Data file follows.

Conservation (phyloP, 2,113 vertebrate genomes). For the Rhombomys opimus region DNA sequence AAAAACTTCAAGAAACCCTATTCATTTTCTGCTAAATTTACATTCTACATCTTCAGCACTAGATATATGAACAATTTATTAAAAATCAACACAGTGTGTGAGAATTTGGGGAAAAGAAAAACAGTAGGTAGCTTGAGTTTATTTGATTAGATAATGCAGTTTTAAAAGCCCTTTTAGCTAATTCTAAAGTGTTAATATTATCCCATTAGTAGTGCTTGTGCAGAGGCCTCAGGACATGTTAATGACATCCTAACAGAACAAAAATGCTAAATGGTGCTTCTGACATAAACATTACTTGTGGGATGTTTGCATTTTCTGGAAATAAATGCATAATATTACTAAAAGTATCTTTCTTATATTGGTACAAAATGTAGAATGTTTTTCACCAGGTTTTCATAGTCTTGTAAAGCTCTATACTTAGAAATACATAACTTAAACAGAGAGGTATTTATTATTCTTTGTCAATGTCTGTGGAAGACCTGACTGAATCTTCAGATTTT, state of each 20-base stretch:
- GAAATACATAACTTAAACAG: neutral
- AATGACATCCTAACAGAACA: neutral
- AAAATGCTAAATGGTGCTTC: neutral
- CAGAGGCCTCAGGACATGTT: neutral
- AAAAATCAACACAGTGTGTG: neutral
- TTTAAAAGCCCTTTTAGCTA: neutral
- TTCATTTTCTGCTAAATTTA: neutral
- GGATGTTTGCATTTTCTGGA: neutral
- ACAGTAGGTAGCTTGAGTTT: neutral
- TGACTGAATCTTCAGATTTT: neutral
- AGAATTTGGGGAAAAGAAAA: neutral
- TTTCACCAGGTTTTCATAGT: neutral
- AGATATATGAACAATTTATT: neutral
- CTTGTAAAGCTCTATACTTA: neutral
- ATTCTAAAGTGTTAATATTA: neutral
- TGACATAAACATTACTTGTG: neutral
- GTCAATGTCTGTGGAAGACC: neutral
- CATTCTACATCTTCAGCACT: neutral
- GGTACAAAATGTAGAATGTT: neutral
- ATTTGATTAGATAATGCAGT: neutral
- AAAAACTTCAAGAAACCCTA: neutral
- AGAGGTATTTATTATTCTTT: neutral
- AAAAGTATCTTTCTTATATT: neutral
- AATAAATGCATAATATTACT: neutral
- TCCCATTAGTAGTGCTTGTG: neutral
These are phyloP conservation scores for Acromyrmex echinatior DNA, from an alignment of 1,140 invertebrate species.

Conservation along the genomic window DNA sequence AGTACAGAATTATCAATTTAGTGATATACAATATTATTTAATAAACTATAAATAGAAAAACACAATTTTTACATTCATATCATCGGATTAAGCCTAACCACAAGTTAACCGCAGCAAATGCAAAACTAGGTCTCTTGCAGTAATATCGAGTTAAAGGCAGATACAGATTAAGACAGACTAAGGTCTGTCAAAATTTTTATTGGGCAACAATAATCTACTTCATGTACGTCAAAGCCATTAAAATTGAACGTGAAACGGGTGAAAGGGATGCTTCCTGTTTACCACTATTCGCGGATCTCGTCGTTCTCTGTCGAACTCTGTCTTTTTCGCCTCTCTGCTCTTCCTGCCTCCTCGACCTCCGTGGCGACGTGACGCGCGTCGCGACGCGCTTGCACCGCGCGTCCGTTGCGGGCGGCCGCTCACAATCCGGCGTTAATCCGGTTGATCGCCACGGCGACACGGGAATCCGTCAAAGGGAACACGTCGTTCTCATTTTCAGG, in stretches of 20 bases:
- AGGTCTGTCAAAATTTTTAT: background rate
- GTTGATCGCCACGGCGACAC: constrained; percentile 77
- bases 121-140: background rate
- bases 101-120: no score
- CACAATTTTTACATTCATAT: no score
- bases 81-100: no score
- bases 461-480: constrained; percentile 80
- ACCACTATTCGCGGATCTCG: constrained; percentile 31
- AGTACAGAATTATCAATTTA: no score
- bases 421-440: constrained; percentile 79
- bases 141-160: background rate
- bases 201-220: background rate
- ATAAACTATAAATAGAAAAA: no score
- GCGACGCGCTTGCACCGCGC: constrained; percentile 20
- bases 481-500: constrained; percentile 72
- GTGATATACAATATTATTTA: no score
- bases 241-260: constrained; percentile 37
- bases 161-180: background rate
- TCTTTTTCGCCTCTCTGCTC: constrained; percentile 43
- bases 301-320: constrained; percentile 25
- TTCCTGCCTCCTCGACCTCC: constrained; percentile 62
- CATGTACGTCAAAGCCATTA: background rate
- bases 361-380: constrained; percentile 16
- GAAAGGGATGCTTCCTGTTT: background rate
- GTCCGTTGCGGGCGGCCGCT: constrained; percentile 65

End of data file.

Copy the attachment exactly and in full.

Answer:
Conservation (phyloP, 2,113 vertebrate genomes). For the Rhombomys opimus region DNA sequence AAAAACTTCAAGAAACCCTATTCATTTTCTGCTAAATTTACATTCTACATCTTCAGCACTAGATATATGAACAATTTATTAAAAATCAACACAGTGTGTGAGAATTTGGGGAAAAGAAAAACAGTAGGTAGCTTGAGTTTATTTGATTAGATAATGCAGTTTTAAAAGCCCTTTTAGCTAATTCTAAAGTGTTAATATTATCCCATTAGTAGTGCTTGTGCAGAGGCCTCAGGACATGTTAATGACATCCTAACAGAACAAAAATGCTAAATGGTGCTTCTGACATAAACATTACTTGTGGGATGTTTGCATTTTCTGGAAATAAATGCATAATATTACTAAAAGTATCTTTCTTATATTGGTACAAAATGTAGAATGTTTTTCACCAGGTTTTCATAGTCTTGTAAAGCTCTATACTTAGAAATACATAACTTAAACAGAGAGGTATTTATTATTCTTTGTCAATGTCTGTGGAAGACCTGACTGAATCTTCAGATTTT, state of each 20-base stretch:
- GAAATACATAACTTAAACAG: neutral
- AATGACATCCTAACAGAACA: neutral
- AAAATGCTAAATGGTGCTTC: neutral
- CAGAGGCCTCAGGACATGTT: neutral
- AAAAATCAACACAGTGTGTG: neutral
- TTTAAAAGCCCTTTTAGCTA: neutral
- TTCATTTTCTGCTAAATTTA: neutral
- GGATGTTTGCATTTTCTGGA: neutral
- ACAGTAGGTAGCTTGAGTTT: neutral
- TGACTGAATCTTCAGATTTT: neutral
- AGAATTTGGGGAAAAGAAAA: neutral
- TTTCACCAGGTTTTCATAGT: neutral
- AGATATATGAACAATTTATT: neutral
- CTTGTAAAGCTCTATACTTA: neutral
- ATTCTAAAGTGTTAATATTA: neutral
- TGACATAAACATTACTTGTG: neutral
- GTCAATGTCTGTGGAAGACC: neutral
- CATTCTACATCTTCAGCACT: neutral
- GGTACAAAATGTAGAATGTT: neutral
- ATTTGATTAGATAATGCAGT: neutral
- AAAAACTTCAAGAAACCCTA: neutral
- AGAGGTATTTATTATTCTTT: neutral
- AAAAGTATCTTTCTTATATT: neutral
- AATAAATGCATAATATTACT: neutral
- TCCCATTAGTAGTGCTTGTG: neutral
These are phyloP conservation scores for Acromyrmex echinatior DNA, from an alignment of 1,140 invertebrate species.

Conservation along the genomic window DNA sequence AGTACAGAATTATCAATTTAGTGATATACAATATTATTTAATAAACTATAAATAGAAAAACACAATTTTTACATTCATATCATCGGATTAAGCCTAACCACAAGTTAACCGCAGCAAATGCAAAACTAGGTCTCTTGCAGTAATATCGAGTTAAAGGCAGATACAGATTAAGACAGACTAAGGTCTGTCAAAATTTTTATTGGGCAACAATAATCTACTTCATGTACGTCAAAGCCATTAAAATTGAACGTGAAACGGGTGAAAGGGATGCTTCCTGTTTACCACTATTCGCGGATCTCGTCGTTCTCTGTCGAACTCTGTCTTTTTCGCCTCTCTGCTCTTCCTGCCTCCTCGACCTCCGTGGCGACGTGACGCGCGTCGCGACGCGCTTGCACCGCGCGTCCGTTGCGGGCGGCCGCTCACAATCCGGCGTTAATCCGGTTGATCGCCACGGCGACACGGGAATCCGTCAAAGGGAACACGTCGTTCTCATTTTCAGG, in stretches of 20 bases:
- AGGTCTGTCAAAATTTTTAT: background rate
- GTTGATCGCCACGGCGACAC: constrained; percentile 77
- bases 121-140: background rate
- bases 101-120: no score
- CACAATTTTTACATTCATAT: no score
- bases 81-100: no score
- bases 461-480: constrained; percentile 80
- ACCACTATTCGCGGATCTCG: constrained; percentile 31
- AGTACAGAATTATCAATTTA: no score
- bases 421-440: constrained; percentile 79
- bases 141-160: background rate
- bases 201-220: background rate
- ATAAACTATAAATAGAAAAA: no score
- GCGACGCGCTTGCACCGCGC: constrained; percentile 20
- bases 481-500: constrained; percentile 72
- GTGATATACAATATTATTTA: no score
- bases 241-260: constrained; percentile 37
- bases 161-180: background rate
- TCTTTTTCGCCTCTCTGCTC: constrained; percentile 43
- bases 301-320: constrained; percentile 25
- TTCCTGCCTCCTCGACCTCC: constrained; percentile 62
- CATGTACGTCAAAGCCATTA: background rate
- bases 361-380: constrained; percentile 16
- GAAAGGGATGCTTCCTGTTT: background rate
- GTCCGTTGCGGGCGGCCGCT: constrained; percentile 65